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Prospective 2014 Pickups - Pitchers

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Out of the race in your league? Why not get a jump on next season?

Ronald Martinez

Well, last week officially marked the end of my chances at a fantasy baseball championship this year. I was within one category of advancing to the second round of the playoffs in a 16-team head-to-head mixed league but, in the end, I came up short. So now what do I do? I could take the rest of the season and just enjoy the games and watch the remaining teams in my league compete. Or I can start gearing up for next year. I can start to prepare for the offseason and preliminarily prep my roster for next year. One way to start working on your roster for the next season is to add players that you think have potential for next year. Late in the season can be a great time to acquire these players because you can grab them cheap while other players are no longer paying attention. Here are a few guys that I’m looking to add because I think they can have value next year.

Danny Duffy, Kansas City Royals

Duffy was sidelined for the first few months of the season as he recovered from a torn UCL and Tommy John surgery but has been lights out in three starts since his return to the majors. Before the injury, Duffy had spent parts of two years in the bigs and showed promising strikeout potential but struggled with his control. His K:BB in the minors was 3.52 so he’s shown that he is capable of better control than he’s shown with the Royals so far. Duffy is a hard throwing lefty who is able to hold his velocity deep into his starts and works in an above average change up. He also throws a curveball and slider that could use some work but show promise. In an extremely small sample size this season, Duffy has increased his strikeout rate and reduced his walk rate. His fastball velocity sits just below 94 mph and I believe that Duffy can string together a few more good starts this year and will be a sleeper going into next year.

Nathan Eovaldi, Miami Marlins

Eovaldi was the prize of the Hanley Ramirez trade and, while Hanley would be in MVP consideration if he could stay healthy, Eovaldi is looking like a decent return. Eovaldi works with a big fastball that’s averaging 96.4 mph this year – the fastest of any pitcher with at least 80 innings pitched. He also throws a plus slider giving him a two pitch mix that some think is best suited for the bullpen but he’s shown promise as a starter. His changeup has been coming along and may be the third pitch he needs. At 23, he has room yet to improve and the Marlins play in a pitchers park with a defense that I think can be much improved next year.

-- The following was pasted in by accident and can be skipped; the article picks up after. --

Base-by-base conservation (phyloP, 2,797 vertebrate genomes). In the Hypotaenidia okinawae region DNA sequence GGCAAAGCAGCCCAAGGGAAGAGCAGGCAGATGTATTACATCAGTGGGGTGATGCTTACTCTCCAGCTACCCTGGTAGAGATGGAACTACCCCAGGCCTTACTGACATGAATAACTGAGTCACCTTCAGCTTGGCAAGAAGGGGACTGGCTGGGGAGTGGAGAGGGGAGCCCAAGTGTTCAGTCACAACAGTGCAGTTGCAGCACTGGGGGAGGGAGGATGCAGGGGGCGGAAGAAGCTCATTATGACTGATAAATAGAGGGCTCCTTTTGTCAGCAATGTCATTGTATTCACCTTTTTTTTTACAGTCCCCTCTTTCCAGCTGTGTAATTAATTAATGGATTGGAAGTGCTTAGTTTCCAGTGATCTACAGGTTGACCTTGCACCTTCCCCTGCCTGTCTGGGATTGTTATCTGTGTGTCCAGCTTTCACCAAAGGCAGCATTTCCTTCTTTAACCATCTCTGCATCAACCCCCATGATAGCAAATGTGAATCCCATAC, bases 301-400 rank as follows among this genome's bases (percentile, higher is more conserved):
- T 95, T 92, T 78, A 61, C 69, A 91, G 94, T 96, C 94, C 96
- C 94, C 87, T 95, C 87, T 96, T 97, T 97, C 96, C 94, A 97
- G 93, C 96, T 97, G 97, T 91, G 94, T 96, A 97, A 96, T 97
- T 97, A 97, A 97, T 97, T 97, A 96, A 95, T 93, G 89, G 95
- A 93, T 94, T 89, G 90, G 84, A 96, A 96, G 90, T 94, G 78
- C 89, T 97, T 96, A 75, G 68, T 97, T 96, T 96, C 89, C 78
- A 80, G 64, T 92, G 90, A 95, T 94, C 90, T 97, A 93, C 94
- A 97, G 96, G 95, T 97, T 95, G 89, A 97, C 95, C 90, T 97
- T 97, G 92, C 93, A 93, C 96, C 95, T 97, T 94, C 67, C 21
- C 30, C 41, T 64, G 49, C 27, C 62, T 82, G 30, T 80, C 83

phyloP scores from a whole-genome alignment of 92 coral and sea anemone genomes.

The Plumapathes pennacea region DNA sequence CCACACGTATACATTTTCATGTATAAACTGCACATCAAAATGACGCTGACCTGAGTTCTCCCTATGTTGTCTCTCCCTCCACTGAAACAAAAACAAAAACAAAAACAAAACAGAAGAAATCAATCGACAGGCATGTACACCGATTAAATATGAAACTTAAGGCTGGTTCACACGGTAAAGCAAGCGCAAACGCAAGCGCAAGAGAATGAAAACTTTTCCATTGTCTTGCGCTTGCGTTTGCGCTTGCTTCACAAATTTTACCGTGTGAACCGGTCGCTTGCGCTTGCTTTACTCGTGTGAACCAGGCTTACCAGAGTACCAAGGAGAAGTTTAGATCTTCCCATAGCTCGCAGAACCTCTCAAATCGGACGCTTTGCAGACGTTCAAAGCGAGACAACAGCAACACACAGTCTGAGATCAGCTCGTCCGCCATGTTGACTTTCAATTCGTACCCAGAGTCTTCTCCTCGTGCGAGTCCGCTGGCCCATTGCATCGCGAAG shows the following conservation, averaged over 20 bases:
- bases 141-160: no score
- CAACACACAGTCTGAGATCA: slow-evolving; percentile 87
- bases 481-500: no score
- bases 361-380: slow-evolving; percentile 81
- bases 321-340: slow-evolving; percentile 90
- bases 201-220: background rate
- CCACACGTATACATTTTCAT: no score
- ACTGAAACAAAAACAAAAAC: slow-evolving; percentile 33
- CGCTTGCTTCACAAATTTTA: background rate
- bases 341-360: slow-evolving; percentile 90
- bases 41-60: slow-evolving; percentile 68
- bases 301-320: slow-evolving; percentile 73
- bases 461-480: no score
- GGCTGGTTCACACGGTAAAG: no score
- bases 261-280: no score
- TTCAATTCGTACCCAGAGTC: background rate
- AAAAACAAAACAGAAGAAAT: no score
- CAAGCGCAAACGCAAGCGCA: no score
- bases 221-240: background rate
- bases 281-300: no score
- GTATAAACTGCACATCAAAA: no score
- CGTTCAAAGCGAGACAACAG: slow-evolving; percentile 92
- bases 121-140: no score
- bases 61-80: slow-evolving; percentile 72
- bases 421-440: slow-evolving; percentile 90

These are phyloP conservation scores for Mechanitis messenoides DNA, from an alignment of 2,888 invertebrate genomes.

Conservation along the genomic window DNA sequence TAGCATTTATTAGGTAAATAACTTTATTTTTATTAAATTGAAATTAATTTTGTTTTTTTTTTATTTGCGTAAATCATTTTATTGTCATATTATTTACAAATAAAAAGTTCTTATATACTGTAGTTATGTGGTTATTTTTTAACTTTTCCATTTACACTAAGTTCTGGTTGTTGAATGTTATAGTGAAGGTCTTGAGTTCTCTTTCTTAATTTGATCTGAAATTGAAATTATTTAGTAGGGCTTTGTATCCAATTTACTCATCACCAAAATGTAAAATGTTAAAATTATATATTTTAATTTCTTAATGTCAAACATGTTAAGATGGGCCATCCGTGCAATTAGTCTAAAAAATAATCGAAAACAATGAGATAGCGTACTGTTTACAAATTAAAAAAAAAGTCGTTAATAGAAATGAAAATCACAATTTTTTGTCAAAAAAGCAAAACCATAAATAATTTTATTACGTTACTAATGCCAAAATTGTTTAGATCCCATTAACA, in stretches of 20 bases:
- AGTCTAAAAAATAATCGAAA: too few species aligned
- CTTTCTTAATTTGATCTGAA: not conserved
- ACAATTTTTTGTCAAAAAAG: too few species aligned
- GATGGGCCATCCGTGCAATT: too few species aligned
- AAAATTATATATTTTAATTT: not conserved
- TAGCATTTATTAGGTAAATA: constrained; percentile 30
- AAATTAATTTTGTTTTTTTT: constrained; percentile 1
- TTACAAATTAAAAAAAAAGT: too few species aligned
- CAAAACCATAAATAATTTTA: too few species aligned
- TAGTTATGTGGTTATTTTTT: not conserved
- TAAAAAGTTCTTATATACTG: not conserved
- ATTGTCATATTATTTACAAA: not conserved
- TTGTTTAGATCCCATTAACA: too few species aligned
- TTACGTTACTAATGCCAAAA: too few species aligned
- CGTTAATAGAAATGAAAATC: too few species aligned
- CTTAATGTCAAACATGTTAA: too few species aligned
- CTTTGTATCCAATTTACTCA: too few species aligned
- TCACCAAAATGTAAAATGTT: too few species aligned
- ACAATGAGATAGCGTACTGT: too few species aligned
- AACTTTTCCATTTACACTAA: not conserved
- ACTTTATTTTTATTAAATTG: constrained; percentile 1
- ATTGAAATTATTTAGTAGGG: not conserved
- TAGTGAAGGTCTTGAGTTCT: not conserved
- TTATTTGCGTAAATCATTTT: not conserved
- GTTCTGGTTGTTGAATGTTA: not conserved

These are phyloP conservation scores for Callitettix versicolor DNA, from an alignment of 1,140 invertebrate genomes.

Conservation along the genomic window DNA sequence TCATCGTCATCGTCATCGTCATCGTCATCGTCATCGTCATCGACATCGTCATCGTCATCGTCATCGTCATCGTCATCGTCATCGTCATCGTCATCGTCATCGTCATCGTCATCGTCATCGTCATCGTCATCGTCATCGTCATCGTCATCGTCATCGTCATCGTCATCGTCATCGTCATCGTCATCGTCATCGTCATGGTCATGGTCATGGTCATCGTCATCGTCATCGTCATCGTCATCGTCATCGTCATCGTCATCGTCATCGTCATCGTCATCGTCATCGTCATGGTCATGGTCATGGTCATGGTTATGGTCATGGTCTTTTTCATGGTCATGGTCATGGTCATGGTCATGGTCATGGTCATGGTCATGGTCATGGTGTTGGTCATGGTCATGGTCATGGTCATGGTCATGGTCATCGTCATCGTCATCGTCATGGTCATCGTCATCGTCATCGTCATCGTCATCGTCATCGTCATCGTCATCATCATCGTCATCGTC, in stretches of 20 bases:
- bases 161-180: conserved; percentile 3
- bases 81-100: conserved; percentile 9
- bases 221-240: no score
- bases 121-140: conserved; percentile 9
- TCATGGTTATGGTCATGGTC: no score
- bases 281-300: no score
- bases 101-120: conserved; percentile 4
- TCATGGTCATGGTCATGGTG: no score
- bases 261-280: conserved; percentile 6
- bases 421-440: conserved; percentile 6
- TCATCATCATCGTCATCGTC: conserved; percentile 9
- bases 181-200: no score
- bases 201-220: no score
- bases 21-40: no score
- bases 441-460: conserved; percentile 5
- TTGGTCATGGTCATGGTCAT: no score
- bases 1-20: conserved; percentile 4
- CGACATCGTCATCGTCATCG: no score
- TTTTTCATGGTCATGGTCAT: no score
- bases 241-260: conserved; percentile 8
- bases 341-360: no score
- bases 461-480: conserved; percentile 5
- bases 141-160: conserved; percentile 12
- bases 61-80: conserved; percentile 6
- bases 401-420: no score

Tyson Ross, San Diego Padres

Tyson Ross climbed prospect lists after being drafted out of Cal in the second round of the 2008 draft. Ross uses a fastball that averages 94 mph and features good sink to induce ground balls at a rate over 50%. Ross also has a wipeout slider that is death to righties but he’s also been able to hold left handed hitters to a .238 average. Ross’s biggest problem has been his up and down control. This season he’s walked batters in 9.1% of plate appearances which worse than the league average, but it’s an improvement for Ross and he’s improved his strikeout rate as well. His K% is 23.3% for the season, a full ten percent higher than last year’s mark and his singing strike percentage has drastically increased as well. Ross has a 2.16 ERA in nine starts since moving back into the rotation and a 2.79 ERA on the season with a 3.57 xFIP. Ross has all the stuff to be a number two starter and it might be time that he starts realizing that potential.

Sonny Gray, Oakland Athletics

Sonny Gray is showing everyone why the A’s made him the 18th overall pick in the 2011 draft – one of the strongest drafts in recent memory, especially for pitchers. He’s allowed two runs or fewer in six of seven starts since being called up while striking out a more than a batter per inning. He’s only given up 32 hits and 11 walks in 43 innings so he’s limiting base runners at an excellent clip. Gray’s LOB% and BABIP are both low at 69.7% and .263, respectively, which would suggest some regression. Even so, Gray has been a top pitching prospect and the A’s have had success developing young pitchers. Being a member of a rotation that includes Jarrod Parker, Dan Straily and AJ Griffin; Gray has a chance to be overlooked a little bit next year but I think he could be the best of the group.